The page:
ON TEST – Rab Ridge Master Bivi

Rab Ridge Master Bivi
Rab Ridge Master Bivi with a Vaude Norrsken mat inside

Well, I’ve just got back from a few nights bivvying in the Peak District working as usual and enjoying the summer weather we’ve had at the beginning of spring! But that’s for another blogpost.

This is just a quickie really on an interesting new product from Rab – the Ridge Master Bivi.

Now, I’ll be the first to admit I generally prefer tents as a shelter when on the hills. There’s likely no need for me to explain what factors contribute towards this but even so, I do enjoy the freedom that bivouacs can give you when hiking. You can literally make camp anywhere and despite the somewhat awkward routine of getting changed into dry clothes during inclement weather – a bivouac has the advantage of almost certainly never failing on you during storms (if you’re unable to position it’s small footprint behind some shelter and so on).

Rab Ridge Master Bivi
Rear/foot end pole and guy rope

I’ll submit some thoughts on the Vaude Bivi 1 in due course of which I’ve been using for a few months now, but I have to say I’m really quite excited at one of Rab’s new shelters.

eVent fabric is the order of the day and all in comes to just shy of 1.2kg on my scales. Favourable DAC V pegs (and the right number required for pitching) help position the bivvy along with a very generous bathtub groundsheet. I didn’t measure it on this occasion but it’s a good 4 inches minimum all round.

What I’m particularly excited about is the fact it’s got a side entry door with a considerable and stiff storm flap as well as strategically positioned loops for you to use the outer door as an awning! You get a mesh inner door too to keep the bugs at bay on those balmy nights like we’ve had of late.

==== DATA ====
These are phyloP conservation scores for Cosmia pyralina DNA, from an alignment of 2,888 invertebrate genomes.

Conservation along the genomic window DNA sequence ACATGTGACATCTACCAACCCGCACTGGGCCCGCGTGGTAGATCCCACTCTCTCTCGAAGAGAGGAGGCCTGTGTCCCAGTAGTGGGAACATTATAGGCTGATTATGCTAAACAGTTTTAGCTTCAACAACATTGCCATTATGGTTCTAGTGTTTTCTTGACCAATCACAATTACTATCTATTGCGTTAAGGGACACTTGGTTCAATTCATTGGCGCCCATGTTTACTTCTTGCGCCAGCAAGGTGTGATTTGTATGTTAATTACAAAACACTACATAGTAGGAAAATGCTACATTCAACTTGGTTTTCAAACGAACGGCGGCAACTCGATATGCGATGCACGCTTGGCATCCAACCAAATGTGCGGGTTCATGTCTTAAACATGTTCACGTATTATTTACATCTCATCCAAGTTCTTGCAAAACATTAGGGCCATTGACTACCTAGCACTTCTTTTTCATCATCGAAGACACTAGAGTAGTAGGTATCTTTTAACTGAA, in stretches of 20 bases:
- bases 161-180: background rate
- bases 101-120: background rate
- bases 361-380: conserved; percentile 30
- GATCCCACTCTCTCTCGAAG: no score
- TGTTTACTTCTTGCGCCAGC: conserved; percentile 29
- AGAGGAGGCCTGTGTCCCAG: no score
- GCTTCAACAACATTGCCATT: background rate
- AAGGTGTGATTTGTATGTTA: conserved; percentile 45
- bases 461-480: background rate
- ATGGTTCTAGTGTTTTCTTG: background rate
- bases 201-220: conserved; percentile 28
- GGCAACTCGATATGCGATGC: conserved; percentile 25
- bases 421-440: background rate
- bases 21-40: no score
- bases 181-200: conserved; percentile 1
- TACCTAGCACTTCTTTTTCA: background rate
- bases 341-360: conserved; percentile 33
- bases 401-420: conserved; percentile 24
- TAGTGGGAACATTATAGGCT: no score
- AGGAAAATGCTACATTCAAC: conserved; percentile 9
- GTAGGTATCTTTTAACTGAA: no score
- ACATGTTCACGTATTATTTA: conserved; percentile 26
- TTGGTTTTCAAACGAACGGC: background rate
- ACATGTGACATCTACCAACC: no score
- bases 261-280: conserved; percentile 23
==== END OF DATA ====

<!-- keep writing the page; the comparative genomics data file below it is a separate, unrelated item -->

So, easy exit and entry is a non issue now when compared to most bivouacs (inc Rab’s previous Ridge Raider). It’s extremely roomy inside too. The head end is 60cm in height and approx 80cm wide. The shelter tapers from the main arching pole towards another pole at the rear with a inner height of 36cm and 40cm wide.

Overall length from the inside is approx 250cm (just over 8 feet for those of us Brits who still use imperial for saying how tall we are).

I’m pleased to say, that not only have Rab taken on board feedback for customers and their gear testing colleagues to produce this new product but they’ve taken into account the fact that more and more backpackers use air mattresses now. Often the depth of these forces you to sleep tight within the confines of a bivvy and thus negate any loft you may have on your sleeping bag.

I lay a Vaude Norrsken mat inside which is about 6cm thick and was pleased to discover that even at the foot end there was plenty of room for a winter down bag to loft.

Anyway, more details and such like to come in the next month or so as I get out and use it. But on first impressions I’m really impressed with what Rab have drummed up here. There are some minor niggles (aint there always!) I’ve picked up on after having a play in my overgrown back garden. But overall I’m really looking forward to trying it out. It certainly ticks most of my boxes.

In the meantime, check out this video from YouTube user alcdbc1402 who’s a regular user of bivouacs and has put together this short informative video of the Ridge Master…..

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